Many people are asked to write letters of recommendation for students entering college. If you're a teacher, coach, employer or youth worker, you may be used to writing these letters. If you're new to it, you may wonder what exactly you should write. You want to do a good job; after all, this is a young person's college application you're affecting. Here are some things to consider when you write a college letter of recommendation.
- Get the parameters. Colleges sometimes have their own way of requesting letters of recommendation. Sometimes, a college will ask a person to write a letter of recommendation using a specific form or answering specific questions. Other times, no form is needed and the recommender is free to write however he chooses. Sometimes, a college will ask the letter writer to send the letter directly to the college. Other times (more rarely), you may be asked to return the letter to the student so he can include it with his application. Whatever the parameters may be, you want to follow them. Check with the student for whom you're writing the letter and make sure you have taken care of all requirements.
- Refresh your memory. If you are being asked to recommend a student you know well, it may not be difficult to call to mind all of the student's strengths. However, people are sometimes asked to recommend students with whom they have not had contact for semesters, or even years. If this is the case, there is nothing wrong with asking a student to provide you with a mini-resume so you can recall how she did in your class, what she does for extracurricular activities, etc. In fact, such a "cheat sheet" is not cheating at all; it's a very helpful tool that will allow you to write a complete letter.
- Use specifics. College admissions people read hundreds of letters of recommendation. While there are probably only so many ways you can say you recommend a student, it's the specifics about the student (as well as, perhaps, your reputation or position) that will make the student stand out. Working for a company for three summers is one thing, for example, but working for a company and getting promoted each year for excellent performance in a particular department is another. If you can be specific about their accomplishments, you will help them stand out. You will also provide the admissions people with what they want - a clearer picture of who this candidate really is.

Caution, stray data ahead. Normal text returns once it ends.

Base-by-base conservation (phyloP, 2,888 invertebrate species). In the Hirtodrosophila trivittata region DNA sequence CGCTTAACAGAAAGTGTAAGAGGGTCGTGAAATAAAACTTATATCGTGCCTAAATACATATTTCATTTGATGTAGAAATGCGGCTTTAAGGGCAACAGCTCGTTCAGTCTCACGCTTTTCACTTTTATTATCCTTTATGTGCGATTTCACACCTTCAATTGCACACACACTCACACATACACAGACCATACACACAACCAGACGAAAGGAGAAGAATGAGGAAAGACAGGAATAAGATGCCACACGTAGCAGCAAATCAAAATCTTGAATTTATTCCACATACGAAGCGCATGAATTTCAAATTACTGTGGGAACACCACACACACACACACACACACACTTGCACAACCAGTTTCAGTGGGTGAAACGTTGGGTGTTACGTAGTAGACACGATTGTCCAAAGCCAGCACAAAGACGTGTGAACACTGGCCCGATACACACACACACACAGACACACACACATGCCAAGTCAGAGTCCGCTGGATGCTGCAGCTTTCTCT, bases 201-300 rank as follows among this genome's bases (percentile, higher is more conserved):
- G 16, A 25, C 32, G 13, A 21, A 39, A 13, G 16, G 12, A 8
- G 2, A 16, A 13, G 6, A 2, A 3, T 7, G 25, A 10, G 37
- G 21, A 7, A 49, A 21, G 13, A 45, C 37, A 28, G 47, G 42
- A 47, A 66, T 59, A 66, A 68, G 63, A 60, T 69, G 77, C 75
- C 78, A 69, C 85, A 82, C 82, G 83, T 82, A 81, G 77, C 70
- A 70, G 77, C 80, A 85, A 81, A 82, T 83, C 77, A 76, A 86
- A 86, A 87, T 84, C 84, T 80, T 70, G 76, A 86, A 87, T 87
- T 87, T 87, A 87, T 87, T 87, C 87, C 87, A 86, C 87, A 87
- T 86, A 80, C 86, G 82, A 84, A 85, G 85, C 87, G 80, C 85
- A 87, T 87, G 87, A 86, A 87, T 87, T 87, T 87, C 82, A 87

- Accentuate the positive. Most of the time, it is easy to recommend someone who comes to you asking for a letter. But people who are asked to write many letters of recommendation will eventually come across the problem of writing a letter of recommendation for a student who is, in some ways, very "recommendable" but who may also have significant negative elements in his work record, disciplinary record or transcript. Sometimes, the best way to handle this situation is to focus on the positive and leave out the negative. Other times, the negative things may be positioned as "challenges" that the student overcame. On the other hand, if you don't feel like the student deserves a recommendation, it is probably best to be honest and say you're not the best person to write the letter (unless you are contractually obligated to do so).
- Put your best words forward. If you've ever received a letter of recommendation or job evaluation - something that will be going out into the world to tell people who you are - and found that there were misspellings, bad grammar, or horrible usage, you know it's important to make sure you're putting a well-written letter into the student's application packet. You want to communicate the recommendation clearly and strongly for the good of the student. You also want the admissions committee to think well of you, so that your opinion will hold some weight. If their impression is that you don't care enough to spell-check, then how much import will your letter carry? True, if you're a VIP, the quality of your letter may not be as important as the name on your letter head. But most teachers, coaches, mentors, and employers are not known commodities to the majority of colleges.
If you're asked to write a letter of recommendation for a student who is applying to college, many factors other than your letter will likely help to determine whether or not he is accepted. On the other hand, your letter of recommendation might put that student "over the top" or get him a second look if a new spot in the class becomes available. If someone asks you to recommend him to a college, chances are you already made a difference in his life in the past. A good letter of recommendation may help you make a positive difference in his future, too.